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Saturday, January 27, 2018

The Gifts of Ursula Le Guin


Ursula Le Guin passed away this week, and it got me thinking about her wonderful books, and her thoughts about writing. When I read The Left Hand of Darkness, I was blown away by how much I loved it. I wasn’t sure it would be my “kind” of book—a story set in an alien world with its own rules, it’s science fiction or, some say, speculative fiction. I’ve never read much of either.

But with a wonderful story, genre never matters. Good storytelling transcends genre, drawing us in to the protagonist’s story, making us care about the world and the stakes. With The Left Hand of Darkness, it didn’t matter that I was in an alien world. The drama was human enough, and I cared deeply about what was happening. Not only did I love the book, I thought about it for years afterward, and what it said about the effect of sex and gender on a culture.

If all that Le Guin had given me, that would have been generous enough. But the gifts kept coming as, later in life, I stumbled on her thoughts on writing. She sheds insightful light on why the often-repeated “rule” of writing, “show don’t tell,” is detrimental advice to a more seasoned writer.

Thanks to “show don’t tell,” I find writers in my workshops who think exposition is wicked. They’re afraid to describe the world they’ve invented. (I make them read the first chapter of The Return of the Native,,,                                                          (On Rules of Writing)

She goes on to de-bunk other over-simplified writing advice in a way that helped me to marry my joy in romance and modern genre fiction with my deep love of literature. Her words gave permission to unapologetically dive into narrative paragraphs. To really set a scene and a mood by dipping deeply into a character’s thoughts, without worrying how fast I’d get back to action and dialogue.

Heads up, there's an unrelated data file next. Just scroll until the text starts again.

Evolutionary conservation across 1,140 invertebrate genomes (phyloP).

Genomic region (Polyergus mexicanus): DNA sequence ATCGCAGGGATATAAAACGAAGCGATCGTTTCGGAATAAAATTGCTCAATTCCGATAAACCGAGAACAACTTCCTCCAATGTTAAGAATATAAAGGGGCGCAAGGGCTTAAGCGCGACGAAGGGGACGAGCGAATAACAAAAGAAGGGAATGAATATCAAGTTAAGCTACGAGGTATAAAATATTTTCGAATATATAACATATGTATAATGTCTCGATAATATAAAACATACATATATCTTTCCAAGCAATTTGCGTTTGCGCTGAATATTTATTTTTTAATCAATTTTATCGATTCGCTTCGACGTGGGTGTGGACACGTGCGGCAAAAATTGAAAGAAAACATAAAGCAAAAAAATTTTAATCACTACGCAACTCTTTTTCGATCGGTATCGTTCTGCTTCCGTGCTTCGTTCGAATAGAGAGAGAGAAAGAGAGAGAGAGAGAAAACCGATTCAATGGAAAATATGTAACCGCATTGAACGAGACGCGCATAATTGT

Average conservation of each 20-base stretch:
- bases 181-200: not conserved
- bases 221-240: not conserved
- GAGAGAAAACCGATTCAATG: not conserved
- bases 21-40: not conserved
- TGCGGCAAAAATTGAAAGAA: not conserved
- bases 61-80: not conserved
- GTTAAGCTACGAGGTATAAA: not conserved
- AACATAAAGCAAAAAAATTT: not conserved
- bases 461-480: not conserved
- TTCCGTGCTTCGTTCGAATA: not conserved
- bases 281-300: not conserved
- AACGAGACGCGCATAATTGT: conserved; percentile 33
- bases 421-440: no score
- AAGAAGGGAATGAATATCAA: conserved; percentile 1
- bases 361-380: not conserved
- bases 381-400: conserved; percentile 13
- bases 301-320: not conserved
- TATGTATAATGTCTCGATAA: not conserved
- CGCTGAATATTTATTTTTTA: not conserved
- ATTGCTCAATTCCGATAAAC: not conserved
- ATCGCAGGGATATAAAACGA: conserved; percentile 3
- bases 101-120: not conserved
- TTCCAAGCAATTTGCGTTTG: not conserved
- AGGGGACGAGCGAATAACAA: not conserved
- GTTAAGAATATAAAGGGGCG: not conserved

Writers like Janet Evanovich do this all the time, even though we think of her Stephanie Plum books as full of action and fabulous dialogue. She starts High Five with a great paragraph about why being a bounty hunter is like going through life without underwear. It’s funny and vivid, and it gives us a snapshot of the character’s thoughts before we have any idea about the action.

“Telling” is not the root of storytelling evil. It’s an integral part of it, and one that I very much enjoy. So thank you, Ursula Le Guin, not just for your amazing books, but for all the writing wisdom you took time to share. I’ll leave you with a few other Le Guin gems for you to enjoy today:

* It is good to have an end to journey toward, but it is the journey that matters in the end.

* Love doesn't just sit there, like a stone; it has to be made, like bread, remade all the time, made new.

* When you light a candle, you also cast a shadow.
***Any writers whose work you return to time and time again? Or any classic books that stood out for you in your English classes that were really memorable? Share with me today and I’ll send one random commenter a signed copy of my December Desire, His Pregnant Secretary. My current release, if you’re interested in taking a peek, is January’s Claiming His Secret Heir!

18 comments:

Kay Garrett said...

Definitely sounds like Ursula Le Guin"s words of wisdom were truly gifts not only to authors but to readers as well.

I do so love when authors spend time developing characters letting us in our their thoughts and feelings. Then and only then can we really appreciate where a character has been, where they are and where they are going.

I do so love this - It is good to have an end to journey toward, but it is the journey that matters in the end. I think that we all forget about the journey in trying to reach our goals at times. It's good to slow down and appreciate the here and now and know that it's each day that makes a year not a year to make a day.



Joanne Rock said...

You're so right, Kay!! Our culture prizes goal setting so much that we can really over-focus on the goal. The joy is in THIS moment and it's up to us to live in that happy place. Thank you so much for stopping by the blog!